“Most of the people I deployed with were hurt and angry that our country had been attacked,” Owen said. “I wasn’t there just to make sure that people’s feelings were OK. I was making sure that people were able to do their jobs in an ethical way … I was there to make sure that, when we go after the bad guy, we’re only going after the bad guy — not going after civilians. That is certainly not always the case, but it was my job to make sure that angry people didn’t carry guns, that angry people didn’t fly planes, that people were psychologically sound to do their jobs.”

For Mayerson, it would take many years to fully confront the tragedies he’d witnessed the morning of the attack. 

After 9/11, Mayerson depicted the events through allegories to “talk about reality but from a distance.” Some of the paintings throughout these years featured fictional characters like Spider Man, King Kong and Jimmy Stewart at the World Trade Center. However, after nearly a decade, Mayerson still had nightmares of people falling from the towers. 

Following his father’s advice, Mayerson started making paintings of the actual events almost seven years later. 

“It was really hard painting. I would break down in tears … but, when I was finished, I felt really edified. It was very cathartic,” he explained. “So, ‘edifying’ is a good word for me because I wasn’t happy, but it made a difference in my life.”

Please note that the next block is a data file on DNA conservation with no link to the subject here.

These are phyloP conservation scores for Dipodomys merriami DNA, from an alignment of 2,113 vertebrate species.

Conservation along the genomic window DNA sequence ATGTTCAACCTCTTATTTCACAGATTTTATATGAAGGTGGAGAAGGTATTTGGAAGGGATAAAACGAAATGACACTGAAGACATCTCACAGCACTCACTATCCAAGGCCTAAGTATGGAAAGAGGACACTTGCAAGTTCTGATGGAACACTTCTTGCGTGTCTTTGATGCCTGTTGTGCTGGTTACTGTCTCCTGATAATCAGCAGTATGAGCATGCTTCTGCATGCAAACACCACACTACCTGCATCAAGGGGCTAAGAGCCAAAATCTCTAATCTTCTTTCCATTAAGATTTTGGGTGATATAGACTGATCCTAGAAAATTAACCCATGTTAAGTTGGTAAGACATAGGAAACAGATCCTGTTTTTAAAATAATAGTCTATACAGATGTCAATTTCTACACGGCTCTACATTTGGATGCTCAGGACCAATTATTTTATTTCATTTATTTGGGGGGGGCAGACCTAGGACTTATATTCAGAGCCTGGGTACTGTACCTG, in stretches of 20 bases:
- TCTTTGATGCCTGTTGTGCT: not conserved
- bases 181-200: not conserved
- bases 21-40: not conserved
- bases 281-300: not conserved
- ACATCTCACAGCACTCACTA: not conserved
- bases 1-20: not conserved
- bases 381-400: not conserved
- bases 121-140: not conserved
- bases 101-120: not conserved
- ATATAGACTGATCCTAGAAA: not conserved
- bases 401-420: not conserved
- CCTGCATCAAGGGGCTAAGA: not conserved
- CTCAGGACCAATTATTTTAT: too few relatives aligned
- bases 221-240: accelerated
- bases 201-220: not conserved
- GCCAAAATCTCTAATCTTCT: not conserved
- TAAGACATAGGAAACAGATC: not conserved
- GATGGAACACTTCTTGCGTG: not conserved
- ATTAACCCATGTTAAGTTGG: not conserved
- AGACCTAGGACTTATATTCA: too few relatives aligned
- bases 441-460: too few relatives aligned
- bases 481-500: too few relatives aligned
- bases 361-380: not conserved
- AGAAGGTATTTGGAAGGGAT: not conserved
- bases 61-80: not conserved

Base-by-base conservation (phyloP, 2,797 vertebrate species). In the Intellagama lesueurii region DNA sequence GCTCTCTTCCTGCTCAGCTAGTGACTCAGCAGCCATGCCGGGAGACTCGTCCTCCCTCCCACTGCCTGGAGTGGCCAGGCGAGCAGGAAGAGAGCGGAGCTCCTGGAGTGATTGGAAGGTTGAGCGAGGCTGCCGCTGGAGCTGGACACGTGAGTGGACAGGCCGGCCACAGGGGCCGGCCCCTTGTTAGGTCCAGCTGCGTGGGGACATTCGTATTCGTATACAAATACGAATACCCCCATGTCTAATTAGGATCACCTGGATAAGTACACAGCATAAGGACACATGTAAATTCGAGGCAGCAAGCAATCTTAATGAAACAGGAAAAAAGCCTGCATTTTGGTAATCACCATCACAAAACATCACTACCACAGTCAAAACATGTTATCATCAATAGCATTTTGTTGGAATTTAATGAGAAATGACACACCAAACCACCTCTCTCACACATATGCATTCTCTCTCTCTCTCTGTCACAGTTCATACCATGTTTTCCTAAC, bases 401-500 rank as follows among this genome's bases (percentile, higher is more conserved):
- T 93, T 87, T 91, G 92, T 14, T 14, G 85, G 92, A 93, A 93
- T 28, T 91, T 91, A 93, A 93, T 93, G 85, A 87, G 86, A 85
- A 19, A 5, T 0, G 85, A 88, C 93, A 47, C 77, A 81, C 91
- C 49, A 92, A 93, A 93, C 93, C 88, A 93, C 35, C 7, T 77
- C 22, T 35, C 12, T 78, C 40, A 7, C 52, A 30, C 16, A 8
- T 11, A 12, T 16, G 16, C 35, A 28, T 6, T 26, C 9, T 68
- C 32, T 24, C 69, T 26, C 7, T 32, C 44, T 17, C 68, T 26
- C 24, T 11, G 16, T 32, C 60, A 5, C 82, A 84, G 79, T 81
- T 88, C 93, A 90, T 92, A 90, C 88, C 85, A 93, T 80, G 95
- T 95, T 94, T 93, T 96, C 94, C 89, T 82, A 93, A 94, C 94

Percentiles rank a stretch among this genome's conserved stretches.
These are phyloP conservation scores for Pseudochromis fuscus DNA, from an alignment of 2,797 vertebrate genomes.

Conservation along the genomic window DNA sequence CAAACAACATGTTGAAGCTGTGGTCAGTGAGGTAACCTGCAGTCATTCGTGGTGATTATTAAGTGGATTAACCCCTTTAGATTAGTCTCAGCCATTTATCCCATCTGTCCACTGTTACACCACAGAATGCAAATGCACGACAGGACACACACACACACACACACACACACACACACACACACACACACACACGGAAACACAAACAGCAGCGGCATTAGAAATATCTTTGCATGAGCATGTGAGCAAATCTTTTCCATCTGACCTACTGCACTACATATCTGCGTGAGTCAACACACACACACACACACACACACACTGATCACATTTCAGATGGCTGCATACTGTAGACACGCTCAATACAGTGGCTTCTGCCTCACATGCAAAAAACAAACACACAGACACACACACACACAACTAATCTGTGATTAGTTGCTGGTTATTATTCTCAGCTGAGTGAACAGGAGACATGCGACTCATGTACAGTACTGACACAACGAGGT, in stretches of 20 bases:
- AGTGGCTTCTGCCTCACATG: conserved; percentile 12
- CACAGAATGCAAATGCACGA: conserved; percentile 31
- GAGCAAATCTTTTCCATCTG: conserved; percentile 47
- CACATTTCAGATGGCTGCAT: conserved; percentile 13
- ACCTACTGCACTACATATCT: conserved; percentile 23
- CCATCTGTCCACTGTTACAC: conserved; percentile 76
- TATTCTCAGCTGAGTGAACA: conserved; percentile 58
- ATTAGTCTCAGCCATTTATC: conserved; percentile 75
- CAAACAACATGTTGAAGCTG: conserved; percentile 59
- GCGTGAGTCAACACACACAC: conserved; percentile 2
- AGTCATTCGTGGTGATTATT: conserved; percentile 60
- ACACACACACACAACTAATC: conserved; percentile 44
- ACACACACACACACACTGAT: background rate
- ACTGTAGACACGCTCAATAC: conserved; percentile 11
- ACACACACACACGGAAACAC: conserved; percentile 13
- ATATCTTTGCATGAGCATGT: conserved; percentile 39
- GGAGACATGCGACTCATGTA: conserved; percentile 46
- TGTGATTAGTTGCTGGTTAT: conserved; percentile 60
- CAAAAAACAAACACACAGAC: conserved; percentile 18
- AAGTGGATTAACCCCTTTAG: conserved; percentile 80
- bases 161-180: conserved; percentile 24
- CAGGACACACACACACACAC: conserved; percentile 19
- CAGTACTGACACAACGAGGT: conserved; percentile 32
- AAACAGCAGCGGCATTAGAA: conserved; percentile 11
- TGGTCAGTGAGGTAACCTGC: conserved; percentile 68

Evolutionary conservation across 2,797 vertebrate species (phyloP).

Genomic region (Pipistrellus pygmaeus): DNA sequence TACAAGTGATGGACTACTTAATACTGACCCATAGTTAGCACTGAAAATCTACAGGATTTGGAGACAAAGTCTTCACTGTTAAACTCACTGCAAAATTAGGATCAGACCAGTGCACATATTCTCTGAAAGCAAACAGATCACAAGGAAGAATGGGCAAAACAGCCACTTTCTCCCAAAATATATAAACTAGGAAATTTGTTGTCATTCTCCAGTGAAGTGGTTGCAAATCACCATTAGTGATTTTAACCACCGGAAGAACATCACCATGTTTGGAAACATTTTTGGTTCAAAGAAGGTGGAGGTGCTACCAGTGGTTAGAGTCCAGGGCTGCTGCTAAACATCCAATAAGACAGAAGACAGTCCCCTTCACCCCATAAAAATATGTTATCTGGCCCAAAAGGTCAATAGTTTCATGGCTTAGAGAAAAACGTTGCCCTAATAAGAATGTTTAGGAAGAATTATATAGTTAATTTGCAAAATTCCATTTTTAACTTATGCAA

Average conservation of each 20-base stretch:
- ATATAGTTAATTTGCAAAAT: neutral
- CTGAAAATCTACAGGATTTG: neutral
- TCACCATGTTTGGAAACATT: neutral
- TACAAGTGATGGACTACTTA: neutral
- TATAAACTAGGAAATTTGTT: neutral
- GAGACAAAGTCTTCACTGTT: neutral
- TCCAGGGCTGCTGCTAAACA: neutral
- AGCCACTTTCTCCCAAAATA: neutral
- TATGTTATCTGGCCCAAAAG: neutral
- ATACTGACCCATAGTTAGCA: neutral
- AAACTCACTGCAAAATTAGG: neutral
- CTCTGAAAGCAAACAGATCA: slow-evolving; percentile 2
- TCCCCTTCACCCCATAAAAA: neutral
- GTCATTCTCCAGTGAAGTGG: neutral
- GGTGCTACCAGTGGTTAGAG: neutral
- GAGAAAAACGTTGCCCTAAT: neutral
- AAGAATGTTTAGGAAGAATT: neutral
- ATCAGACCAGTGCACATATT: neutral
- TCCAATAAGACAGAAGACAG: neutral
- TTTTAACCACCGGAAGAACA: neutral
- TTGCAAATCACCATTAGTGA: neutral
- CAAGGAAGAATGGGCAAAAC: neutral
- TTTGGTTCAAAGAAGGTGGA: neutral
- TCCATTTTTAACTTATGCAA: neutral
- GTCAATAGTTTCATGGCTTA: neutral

Although she grew up hearing stories like those of Mayerson and Owen, Chantal Corona wasn’t alive before 9/11. 

“[9/11’s] significance to me? I don’t think there is much, just because, I mean, I wasn’t born yet. I didn’t really understand what was going on at the time,” said Corona, a freshman studying health and the human sciences. 

Hayden Rivas, a sophomore majoring in dance, expressed a similar sentiment. 

“You know, I grew up in Canada, so the implications were kind of different … I’m glad to acknowledge it within the states, but it’s just something that I don’t actively think about all the time.” 

To Owen, meeting and teaching students who are too young to remember the attack is bittersweet.

“It’s heartbreaking and hopeful at the same time to teach students who didn’t know a world before 9/11,” Owen said. “So much of what my generation went through, fought for, defended and also got wrong is the precursor to what my younger students experience.”

Owen believes that, because of 9/11, the new generation of students grew up to be more skeptical of people in power and more motivated to be politically involved.

“I see, every day in my classroom, the evolution of ideals. My students are smarter and better than I was at their age. They’re asking harder questions than I asked; they’re including more people than I thought to include; they’re challenging the status quo in a way that I don’t think I knew to challenge [it]. I think all of that happens, because they’re building on as far as my generation could go,” she added. “That makes me feel tremendously hopeful.”